Tag Archives: Models

What a size: 16, 12 and 8 thinks of their bodies

10 Feb

Our People.

It has been said a woman’s average dress size in the UK is a size 16. General office assistant Amy Pearson, 21, from Hull is a size 16.

“I am a size 16; I’m not really happy with my size and would like to be a size 12. I don’t like what I look like in most clothes; I just think I would be happier with myself a smaller size. I do think most women worry about their weight because they care what others think. Models are a big influence on the way women think as if they wear certain types of clothing or look a certain way then that’s the way a person should look. I think plus-size models are good, as it proves to people that just because you’re not a size 8 or 10, you can still look nice and keep up with all the styles of clothing.”

On the other side of the spectrum, Market Research Interviewer Claire Cain, 22, is a size 6-8.

“I’m a size 8 up top and a size 6 in bottoms. I think I could do with putting a little weight on, but I feel healthy enough. I would only want to go up maybe just a size simply because I do sometimes look too thin. Not all women are obsessed with their weight, but certainly some are. I blame the size 0 models and the exaggerated air brushing we see. They give the impression we should all have tiny waists to look good, I disagree. Plus size models are brilliant! How is a larger lady supposed to know if they style will suit her if they don’t portray this on the runways and magazines. A style could easily still look nice and keep up with all styles of clothing.”

With plus size models being said to start at a size 12, Lauren Hickson, 20, from Hull who is a size 12, claims it is wrong for plus size to start so low.

“I don’t mind the way I look but would like to be that little bit smaller. I feel I would gain more confidence if I was a size 10. Most people are obsessed with their weight because they like to look nice and keep up with the fashion. When you see models in magazines or on the catwalk you worry about being thin so you feel you need to match up to them. Plus size models are good because it doesn’t put as much pressure on you to be thin and makes you feel better about yourself. Having said that I think it’s awful that a size 12 is classed as a plus size in modelling it shouldn’t be!”

By Carrie-Ann Vessey

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Fashion is fast: Plus size is acceptable today, but it is not tomorrow

6 Feb

Since Karl Lagerfeld’s change of heart towards plus size models, the media have been concentrating on “curves” for so long, trying to get attention of fashion designers to normal size women that now it is seems realistic to have curvy models on the catwalk even for Karl Lagerfeld shows. The Chanel designer once said: “No one wants to see round women”, but obviously his opinion has changed, as he has taken pictures of curvy models for the V magazine’s much talked about Size Issue. Lagerfeld had cast his recent show with a slightly more curvaceous model Crystal Renn, not seen on any Chanel catwalk before. This fact was considered as groundbreaking for the house, but there is also an emphasis on personality of models, they are encouraged to be themselves instead of robotic look-alikes.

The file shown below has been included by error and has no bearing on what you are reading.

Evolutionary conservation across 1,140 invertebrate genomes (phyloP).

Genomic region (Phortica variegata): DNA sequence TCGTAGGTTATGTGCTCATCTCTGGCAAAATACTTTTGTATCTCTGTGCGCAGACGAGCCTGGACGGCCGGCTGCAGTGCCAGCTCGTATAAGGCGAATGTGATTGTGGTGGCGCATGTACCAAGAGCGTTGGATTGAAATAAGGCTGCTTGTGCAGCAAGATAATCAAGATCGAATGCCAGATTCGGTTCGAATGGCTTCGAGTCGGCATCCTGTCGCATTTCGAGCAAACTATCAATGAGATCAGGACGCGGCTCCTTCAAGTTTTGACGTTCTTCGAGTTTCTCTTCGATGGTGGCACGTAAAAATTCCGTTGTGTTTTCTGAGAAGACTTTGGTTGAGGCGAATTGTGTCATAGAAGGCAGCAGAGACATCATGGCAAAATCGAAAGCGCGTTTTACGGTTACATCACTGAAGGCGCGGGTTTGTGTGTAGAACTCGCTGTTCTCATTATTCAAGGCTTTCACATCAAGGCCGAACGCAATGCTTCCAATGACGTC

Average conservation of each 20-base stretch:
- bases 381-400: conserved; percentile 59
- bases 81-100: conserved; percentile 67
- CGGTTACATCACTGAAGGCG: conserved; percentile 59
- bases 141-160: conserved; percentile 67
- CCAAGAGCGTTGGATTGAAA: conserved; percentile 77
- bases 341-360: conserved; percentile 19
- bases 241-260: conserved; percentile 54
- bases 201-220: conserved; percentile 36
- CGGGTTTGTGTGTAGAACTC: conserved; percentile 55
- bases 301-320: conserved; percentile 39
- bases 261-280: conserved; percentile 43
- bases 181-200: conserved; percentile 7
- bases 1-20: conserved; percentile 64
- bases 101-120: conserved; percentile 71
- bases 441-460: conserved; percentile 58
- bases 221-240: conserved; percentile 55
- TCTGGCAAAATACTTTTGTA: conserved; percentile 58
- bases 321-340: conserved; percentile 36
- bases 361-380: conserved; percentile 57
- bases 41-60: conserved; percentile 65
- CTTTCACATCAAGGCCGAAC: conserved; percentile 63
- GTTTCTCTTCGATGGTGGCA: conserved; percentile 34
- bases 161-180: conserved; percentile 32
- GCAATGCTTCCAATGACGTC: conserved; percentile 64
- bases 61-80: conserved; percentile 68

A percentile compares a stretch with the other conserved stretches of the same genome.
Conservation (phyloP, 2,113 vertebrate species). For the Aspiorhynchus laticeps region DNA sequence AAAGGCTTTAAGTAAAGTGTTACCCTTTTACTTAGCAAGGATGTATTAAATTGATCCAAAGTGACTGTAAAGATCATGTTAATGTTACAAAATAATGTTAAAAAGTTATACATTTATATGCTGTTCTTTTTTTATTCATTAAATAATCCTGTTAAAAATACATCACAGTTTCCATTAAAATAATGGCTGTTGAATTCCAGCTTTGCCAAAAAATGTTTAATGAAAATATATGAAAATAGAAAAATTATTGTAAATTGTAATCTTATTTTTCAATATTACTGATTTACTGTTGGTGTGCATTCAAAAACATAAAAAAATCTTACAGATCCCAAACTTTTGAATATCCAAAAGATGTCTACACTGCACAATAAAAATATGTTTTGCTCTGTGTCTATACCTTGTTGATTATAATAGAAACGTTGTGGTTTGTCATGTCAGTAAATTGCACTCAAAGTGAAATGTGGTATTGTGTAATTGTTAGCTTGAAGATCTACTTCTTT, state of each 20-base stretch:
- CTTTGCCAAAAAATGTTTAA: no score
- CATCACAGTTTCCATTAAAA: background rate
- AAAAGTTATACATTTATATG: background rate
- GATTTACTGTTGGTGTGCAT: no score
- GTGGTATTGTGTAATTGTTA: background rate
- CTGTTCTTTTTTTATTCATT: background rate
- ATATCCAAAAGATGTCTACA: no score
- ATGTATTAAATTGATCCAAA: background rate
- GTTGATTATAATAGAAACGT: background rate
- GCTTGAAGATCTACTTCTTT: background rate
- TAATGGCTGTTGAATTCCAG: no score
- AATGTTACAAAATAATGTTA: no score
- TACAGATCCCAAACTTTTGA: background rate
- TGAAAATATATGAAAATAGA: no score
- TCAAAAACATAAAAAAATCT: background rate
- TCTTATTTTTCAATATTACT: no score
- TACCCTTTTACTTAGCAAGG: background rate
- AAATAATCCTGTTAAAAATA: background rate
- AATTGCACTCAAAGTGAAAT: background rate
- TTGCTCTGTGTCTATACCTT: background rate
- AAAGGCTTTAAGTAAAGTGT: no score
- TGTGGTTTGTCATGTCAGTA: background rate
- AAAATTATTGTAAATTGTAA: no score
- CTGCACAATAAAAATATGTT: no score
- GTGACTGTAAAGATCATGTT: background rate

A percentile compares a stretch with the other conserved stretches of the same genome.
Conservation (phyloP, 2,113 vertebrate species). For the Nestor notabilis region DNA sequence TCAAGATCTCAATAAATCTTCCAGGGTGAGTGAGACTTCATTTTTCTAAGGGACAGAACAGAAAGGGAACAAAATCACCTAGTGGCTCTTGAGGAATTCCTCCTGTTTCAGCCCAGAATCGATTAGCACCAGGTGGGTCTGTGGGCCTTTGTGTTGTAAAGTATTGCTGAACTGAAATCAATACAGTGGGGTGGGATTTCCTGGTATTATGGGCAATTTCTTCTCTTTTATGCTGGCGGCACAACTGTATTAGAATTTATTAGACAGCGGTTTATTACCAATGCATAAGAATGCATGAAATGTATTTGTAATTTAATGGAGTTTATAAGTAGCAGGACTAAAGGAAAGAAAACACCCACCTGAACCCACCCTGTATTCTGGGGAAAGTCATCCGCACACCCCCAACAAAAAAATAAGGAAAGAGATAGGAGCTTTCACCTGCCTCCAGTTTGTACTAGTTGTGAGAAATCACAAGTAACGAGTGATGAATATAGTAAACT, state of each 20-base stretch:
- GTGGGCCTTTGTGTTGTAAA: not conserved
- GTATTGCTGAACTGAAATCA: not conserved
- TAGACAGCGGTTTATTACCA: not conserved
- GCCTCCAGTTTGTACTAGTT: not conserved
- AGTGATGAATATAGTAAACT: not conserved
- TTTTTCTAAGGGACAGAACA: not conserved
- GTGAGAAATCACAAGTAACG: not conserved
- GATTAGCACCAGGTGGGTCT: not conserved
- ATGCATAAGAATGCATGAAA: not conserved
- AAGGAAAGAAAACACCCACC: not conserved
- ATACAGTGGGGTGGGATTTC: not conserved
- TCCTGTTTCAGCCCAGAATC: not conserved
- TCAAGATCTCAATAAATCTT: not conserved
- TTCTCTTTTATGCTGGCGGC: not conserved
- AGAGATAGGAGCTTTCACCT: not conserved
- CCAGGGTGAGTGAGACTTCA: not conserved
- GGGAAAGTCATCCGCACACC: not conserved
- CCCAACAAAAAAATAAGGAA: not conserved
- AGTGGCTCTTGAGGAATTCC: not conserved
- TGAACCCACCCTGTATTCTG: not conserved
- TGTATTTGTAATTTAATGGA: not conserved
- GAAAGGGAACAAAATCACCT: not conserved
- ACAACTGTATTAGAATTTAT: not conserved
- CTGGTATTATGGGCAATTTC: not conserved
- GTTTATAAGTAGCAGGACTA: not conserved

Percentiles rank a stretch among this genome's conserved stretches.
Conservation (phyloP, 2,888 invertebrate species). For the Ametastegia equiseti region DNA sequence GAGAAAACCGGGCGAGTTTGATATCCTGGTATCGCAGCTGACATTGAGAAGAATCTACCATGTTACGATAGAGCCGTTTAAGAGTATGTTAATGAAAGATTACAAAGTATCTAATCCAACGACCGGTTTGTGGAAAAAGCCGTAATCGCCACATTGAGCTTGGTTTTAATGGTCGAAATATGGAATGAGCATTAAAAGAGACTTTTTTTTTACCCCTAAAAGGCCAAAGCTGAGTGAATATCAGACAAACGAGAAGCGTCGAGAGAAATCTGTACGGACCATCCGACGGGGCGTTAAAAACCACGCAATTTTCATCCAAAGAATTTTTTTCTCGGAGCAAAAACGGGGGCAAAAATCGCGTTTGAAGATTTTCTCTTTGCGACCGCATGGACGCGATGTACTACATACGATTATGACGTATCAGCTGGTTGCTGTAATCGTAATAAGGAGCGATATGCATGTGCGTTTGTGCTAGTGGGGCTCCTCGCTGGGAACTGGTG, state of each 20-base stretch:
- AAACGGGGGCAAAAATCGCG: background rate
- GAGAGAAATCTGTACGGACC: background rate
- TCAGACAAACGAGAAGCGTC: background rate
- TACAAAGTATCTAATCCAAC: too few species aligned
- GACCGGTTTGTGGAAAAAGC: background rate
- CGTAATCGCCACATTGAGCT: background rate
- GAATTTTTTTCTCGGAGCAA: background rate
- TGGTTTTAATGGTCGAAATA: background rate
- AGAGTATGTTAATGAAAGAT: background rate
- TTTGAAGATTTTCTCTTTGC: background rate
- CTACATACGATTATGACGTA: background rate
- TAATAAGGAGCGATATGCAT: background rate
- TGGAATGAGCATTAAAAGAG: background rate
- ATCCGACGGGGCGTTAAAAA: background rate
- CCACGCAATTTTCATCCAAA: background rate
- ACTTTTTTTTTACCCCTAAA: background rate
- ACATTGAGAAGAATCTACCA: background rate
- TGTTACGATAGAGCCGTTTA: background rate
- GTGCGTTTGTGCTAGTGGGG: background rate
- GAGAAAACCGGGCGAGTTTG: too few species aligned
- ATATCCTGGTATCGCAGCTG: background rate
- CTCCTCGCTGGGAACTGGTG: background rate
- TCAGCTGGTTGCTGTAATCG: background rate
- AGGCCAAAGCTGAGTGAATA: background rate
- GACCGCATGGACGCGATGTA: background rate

The trend for womanly shape has probably started with wondrously pneumatic Lara Stone, whose forms were not accepted by many designers, but later she took over the fashion world completely. She appeared in dozens of advertising and campaigns and been featured in every major fashion magazine. The most in demand model in the business, among the hundreds of slender, androgynous models, who predominate, her silhouette is feminine and curvy and clearly accented by breasts. Karl Lagerfeld said about her: “She made shape trendy and invented a new kind of girly femininity”.

The rising acceptance of “plus size”, allows models to have more freedom to evolve and make the “healthy” look popular. The recent pressure on models to fit into size zero standards is not so strict anymore even in high fashion. Although, it is highly unlikely that the fashion world will turn round and forget their standards, but there’s a possible shift to acceptance of slender, but shapely models with feminine bodies in the industry. After all, a lot of people who love high fashion and high street fashion are not size 6, so it allows them to push the boundaries and forget the stereotyped principles of fashion.

Brilliant example to how plus size women can be still popular in high fashion is singer Beth Ditto, who was featured in a number of photo shoots for fashion magazines, being a special guest at the most famous fashion shows at the front row, even more walking on the catwalk for Jean Paul Gaultier show and posing naked for Love magazine cover.

With the help of celebrities, the high fashion industry is willing to push the boundaries and stereotypes, but it will always remain very fast paced – plus size is acceptable today, but it is not tomorrow.

picture sources:

 http://thelovemagazineblog.files.wordpress.com/2009/12/love1.jpg

http://www.styleite.com/runway/beth-ditto-jean-paul-gaultier/?pid=1807#image

By Tanya Andrejeva

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